Donovan seeks federal court trial to hasten his return to Reagan Cabinet post

US Secretary of Labor Raymond J. Donovan, testifying in Federal District Court Wednesday, not only denied any involvement with a subway contract that led to his indictment last September, but also stated, ''I don't think any crimes were committed. In fact, I know no crimes were committed.''

On unpaid leave from his Cabinet post until the charges against him are cleared up, Mr. Donovan is seeking to have his case moved from the State Supreme Court to a federal court.

His attorneys argue that a federal official has the right to have a state criminal case charging him with crimes arising out of ''acts under color of his federal office'' removed to federal court. Some acts alleged in the New York indictment occurred after Donovan became secretary of labor in February 1981.

Charges of larceny and fraud were filed against Donovan and nine others by Bronx District Attorney Mario Merola. The indictment alleges that officials of two firms, Schiavone Construction Company and a minority subcontractor, Jopel Contracting & Trucking Corporation, overstated payments to Jopel on a city subway construction project between 1979 and 1984.

Donovan and his former business associates are accused of defrauding the New York City Transit Authority of millions of dollars.

The labor secretary was executive vice-president of Schiavone until he resigned to take his Cabinet post. He still is co-owner of the firm.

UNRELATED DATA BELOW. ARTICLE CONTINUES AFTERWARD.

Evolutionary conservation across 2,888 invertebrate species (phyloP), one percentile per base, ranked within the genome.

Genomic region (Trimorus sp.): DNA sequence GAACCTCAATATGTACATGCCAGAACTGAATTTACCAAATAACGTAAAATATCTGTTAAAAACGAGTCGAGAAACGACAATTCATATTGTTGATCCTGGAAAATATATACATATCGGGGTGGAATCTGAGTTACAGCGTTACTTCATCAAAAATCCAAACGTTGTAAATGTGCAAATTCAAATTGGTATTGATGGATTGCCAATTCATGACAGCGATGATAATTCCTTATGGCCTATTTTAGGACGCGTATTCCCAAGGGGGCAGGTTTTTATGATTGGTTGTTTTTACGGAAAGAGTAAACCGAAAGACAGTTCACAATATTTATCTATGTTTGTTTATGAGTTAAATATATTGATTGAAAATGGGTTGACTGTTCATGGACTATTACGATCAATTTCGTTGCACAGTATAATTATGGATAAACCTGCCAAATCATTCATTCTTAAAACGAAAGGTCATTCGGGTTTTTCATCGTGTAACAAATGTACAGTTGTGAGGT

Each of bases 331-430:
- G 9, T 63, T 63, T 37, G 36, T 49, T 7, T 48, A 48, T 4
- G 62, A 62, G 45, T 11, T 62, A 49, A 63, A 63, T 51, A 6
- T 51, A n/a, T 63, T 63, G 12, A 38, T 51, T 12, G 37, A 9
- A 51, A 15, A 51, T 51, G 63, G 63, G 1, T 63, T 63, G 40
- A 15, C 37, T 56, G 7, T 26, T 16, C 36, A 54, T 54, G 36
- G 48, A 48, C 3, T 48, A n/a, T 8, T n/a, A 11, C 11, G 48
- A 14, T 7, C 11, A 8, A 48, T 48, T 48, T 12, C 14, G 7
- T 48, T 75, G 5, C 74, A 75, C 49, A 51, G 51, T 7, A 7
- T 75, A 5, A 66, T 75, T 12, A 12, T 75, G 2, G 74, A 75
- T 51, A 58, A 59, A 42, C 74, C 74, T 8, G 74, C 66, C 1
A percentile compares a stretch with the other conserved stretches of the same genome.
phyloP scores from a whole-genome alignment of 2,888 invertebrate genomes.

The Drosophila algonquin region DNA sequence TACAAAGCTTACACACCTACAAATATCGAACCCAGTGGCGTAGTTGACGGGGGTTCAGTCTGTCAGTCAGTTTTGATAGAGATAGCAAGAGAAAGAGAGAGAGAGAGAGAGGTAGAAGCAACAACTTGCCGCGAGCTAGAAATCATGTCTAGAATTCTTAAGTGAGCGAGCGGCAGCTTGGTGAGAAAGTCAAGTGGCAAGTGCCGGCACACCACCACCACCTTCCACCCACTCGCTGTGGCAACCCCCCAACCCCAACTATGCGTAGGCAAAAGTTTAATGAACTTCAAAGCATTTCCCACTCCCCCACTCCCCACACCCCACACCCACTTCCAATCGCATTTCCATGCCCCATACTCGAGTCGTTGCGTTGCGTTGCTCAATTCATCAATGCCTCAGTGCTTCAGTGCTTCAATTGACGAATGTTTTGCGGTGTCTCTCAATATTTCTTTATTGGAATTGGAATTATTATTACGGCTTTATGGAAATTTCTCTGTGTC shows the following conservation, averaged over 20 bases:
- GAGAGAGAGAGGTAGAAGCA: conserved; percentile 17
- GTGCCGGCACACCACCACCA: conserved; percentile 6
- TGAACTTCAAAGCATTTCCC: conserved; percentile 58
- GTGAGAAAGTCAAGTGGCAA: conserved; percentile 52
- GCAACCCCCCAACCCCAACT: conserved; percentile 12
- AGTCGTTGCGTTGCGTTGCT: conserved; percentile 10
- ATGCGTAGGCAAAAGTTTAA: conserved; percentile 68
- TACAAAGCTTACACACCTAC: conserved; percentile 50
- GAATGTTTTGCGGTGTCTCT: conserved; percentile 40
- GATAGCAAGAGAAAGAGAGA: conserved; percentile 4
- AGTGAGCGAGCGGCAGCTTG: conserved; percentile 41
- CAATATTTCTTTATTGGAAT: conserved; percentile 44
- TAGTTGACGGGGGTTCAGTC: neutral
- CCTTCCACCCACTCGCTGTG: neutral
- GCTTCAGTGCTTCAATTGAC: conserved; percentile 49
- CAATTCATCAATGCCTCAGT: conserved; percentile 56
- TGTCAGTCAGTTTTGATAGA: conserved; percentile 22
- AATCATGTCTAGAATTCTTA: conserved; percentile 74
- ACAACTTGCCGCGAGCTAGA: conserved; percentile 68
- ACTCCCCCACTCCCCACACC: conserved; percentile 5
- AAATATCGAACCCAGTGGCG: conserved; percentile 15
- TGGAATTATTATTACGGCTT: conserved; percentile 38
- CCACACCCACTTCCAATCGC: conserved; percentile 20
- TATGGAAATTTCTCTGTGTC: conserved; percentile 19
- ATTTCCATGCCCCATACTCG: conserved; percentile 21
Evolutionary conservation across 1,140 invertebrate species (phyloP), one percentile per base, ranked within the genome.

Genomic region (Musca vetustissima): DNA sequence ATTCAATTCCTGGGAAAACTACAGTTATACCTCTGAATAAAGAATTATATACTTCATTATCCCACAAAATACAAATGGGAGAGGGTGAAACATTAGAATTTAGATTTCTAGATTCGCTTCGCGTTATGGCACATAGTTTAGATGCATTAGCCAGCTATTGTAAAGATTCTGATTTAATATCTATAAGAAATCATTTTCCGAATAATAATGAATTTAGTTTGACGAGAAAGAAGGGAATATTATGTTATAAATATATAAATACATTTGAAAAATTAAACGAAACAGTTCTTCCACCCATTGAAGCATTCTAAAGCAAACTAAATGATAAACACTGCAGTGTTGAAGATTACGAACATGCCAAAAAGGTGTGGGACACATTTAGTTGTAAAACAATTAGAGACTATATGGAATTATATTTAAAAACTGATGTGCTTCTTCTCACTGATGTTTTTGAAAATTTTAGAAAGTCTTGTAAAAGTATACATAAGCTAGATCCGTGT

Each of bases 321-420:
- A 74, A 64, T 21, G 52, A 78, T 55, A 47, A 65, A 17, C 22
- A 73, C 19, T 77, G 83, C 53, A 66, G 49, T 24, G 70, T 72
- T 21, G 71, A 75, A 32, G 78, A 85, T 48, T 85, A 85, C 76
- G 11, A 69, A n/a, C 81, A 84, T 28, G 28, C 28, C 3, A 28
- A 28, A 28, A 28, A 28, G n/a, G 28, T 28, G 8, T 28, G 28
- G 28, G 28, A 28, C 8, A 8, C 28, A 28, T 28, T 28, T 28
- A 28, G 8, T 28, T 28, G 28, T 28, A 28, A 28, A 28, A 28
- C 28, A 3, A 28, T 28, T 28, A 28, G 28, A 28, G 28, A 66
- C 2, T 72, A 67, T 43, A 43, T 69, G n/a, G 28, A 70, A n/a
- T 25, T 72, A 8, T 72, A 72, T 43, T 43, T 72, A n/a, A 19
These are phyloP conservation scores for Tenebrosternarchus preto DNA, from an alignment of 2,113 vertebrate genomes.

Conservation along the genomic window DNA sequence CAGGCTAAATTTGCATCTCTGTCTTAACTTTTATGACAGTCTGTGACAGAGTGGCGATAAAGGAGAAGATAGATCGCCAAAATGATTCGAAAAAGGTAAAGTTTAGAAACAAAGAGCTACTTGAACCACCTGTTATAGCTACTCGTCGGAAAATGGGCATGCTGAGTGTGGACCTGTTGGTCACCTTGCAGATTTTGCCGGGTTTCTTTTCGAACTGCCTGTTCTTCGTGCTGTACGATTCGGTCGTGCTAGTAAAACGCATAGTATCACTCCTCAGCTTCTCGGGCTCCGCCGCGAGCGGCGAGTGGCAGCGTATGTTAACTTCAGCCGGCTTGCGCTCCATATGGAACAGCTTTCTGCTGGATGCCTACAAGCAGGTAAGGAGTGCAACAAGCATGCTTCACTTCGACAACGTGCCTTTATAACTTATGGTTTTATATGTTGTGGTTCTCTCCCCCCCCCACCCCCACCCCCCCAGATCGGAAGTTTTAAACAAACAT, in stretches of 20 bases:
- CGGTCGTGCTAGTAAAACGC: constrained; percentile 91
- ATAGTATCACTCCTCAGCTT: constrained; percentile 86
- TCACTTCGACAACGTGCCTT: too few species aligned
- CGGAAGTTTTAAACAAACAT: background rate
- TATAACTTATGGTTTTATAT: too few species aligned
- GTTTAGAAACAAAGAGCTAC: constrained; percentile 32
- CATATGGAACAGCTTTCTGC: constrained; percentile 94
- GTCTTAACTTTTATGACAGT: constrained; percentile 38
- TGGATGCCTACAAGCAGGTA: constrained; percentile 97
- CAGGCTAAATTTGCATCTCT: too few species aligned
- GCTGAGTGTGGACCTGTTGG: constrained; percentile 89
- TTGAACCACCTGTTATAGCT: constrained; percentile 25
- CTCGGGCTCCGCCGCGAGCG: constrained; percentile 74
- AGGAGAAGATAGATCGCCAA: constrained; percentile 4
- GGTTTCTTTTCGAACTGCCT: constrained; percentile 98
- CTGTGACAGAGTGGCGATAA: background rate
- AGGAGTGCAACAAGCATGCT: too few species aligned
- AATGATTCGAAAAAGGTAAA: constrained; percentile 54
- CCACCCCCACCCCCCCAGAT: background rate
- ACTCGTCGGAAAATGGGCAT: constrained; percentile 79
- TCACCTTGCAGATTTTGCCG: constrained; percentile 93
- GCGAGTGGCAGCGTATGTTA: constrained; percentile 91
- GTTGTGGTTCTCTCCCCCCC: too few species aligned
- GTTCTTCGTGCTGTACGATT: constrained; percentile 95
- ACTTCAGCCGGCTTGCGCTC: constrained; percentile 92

None of the other defendants in the case are seeking to join Donovan in federal court, and Bronx Assistant District Attorney Stephen R. Bookin opposes the move. He says that if the Donovan case is moved to federal court, so should those against the other defendants.

The secretary's attorney says his client seeks the move to federal jurisdiction in order to speed up action on his case and ''get him back to work as a Cabinet official.''

The state court trial in the Bronx is not expected to begin for three months or more.

Donovan has pleaded not guilty to the charges. He also maintains they are too vague. In response to a motion by his counsel, the Bronx district attorney was instructed to describe in greater detail, by Dec. 24, the charges against Donovan and his associates. A State Supreme Court justice told the prosecutor that specifics in the case were insufficient for preparing a defense.

Under questioning from Mr. Bookin, Donovan said that although he was familiar with the jobs under question, having visited the sites several times while he was still with Schiavone, he did not find out about the background of the 1979 contract with Jopel until much later. ''I did not even see the contract until your investigation,'' he said.

Although admitting that, as executive vice-president of Schiavone, he was deeply involved in organizing the joint venture that ran the subway tunneling project, Donovan testified that ''once the job was on the books, my participation became rather minimal.'' He said he co-signed a $200,000 check in 1979 for an interest-free advance to Jopel as a matter of routine - adding that he had signed 90 to 120 checks that day.

Arguments on the motion to move the case to federal court continued Thursday.

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